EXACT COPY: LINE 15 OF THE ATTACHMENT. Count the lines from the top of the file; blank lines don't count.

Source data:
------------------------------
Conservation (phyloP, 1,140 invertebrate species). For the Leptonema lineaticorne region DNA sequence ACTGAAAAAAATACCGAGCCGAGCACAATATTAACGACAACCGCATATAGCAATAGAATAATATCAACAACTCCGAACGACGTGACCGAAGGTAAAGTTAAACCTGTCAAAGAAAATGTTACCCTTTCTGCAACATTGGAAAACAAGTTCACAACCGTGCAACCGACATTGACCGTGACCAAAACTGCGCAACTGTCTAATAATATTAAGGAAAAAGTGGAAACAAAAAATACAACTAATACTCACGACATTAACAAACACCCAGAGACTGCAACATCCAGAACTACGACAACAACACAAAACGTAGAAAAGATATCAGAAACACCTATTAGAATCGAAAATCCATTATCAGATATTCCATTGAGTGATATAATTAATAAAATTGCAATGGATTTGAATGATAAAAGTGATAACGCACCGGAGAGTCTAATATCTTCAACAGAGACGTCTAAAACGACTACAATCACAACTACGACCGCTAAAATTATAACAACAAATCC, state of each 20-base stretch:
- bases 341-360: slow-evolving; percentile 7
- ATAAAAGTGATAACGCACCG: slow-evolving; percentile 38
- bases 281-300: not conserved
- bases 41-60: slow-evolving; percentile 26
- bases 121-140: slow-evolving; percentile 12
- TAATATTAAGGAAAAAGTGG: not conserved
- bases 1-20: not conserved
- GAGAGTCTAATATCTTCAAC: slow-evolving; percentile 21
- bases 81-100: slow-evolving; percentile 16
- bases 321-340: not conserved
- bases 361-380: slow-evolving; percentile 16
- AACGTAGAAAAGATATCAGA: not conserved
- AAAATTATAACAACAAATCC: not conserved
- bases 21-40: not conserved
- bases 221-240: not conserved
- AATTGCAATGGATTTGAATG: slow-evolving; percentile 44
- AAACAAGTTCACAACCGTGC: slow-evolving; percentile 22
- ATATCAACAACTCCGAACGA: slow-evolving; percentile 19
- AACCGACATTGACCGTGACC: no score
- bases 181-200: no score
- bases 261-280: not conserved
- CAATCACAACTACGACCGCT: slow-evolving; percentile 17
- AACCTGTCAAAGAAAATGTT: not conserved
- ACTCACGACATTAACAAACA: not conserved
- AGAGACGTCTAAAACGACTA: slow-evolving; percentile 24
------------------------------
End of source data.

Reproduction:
- bases 21-40: not conserved